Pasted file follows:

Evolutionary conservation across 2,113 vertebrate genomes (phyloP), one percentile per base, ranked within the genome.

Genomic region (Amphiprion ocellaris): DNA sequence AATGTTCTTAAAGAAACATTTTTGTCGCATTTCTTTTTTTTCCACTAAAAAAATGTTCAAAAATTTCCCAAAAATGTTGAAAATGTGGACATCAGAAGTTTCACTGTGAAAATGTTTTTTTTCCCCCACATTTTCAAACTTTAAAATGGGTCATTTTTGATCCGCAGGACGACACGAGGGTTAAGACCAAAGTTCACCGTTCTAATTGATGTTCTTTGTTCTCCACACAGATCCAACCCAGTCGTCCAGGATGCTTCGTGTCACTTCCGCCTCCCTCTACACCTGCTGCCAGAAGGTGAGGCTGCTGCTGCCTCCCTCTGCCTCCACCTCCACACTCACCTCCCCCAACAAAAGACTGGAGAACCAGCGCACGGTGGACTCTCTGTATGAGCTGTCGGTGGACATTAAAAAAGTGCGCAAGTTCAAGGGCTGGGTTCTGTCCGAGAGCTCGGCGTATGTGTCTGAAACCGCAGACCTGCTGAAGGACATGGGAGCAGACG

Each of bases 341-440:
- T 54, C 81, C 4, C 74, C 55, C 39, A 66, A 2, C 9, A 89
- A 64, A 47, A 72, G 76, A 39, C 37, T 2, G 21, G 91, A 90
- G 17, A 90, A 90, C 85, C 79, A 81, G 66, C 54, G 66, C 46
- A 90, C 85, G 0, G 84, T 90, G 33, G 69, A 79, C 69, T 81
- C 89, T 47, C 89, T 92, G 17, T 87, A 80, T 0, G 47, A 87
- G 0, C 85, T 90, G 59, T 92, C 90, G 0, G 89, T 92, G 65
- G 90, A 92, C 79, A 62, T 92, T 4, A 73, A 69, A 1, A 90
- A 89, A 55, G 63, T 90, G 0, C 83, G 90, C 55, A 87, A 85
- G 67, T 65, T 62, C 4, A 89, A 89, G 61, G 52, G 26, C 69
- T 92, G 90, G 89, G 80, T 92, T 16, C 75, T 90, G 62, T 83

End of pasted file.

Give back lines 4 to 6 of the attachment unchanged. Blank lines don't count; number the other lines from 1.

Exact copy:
- T 54, C 81, C 4, C 74, C 55, C 39, A 66, A 2, C 9, A 89
- A 64, A 47, A 72, G 76, A 39, C 37, T 2, G 21, G 91, A 90
- G 17, A 90, A 90, C 85, C 79, A 81, G 66, C 54, G 66, C 46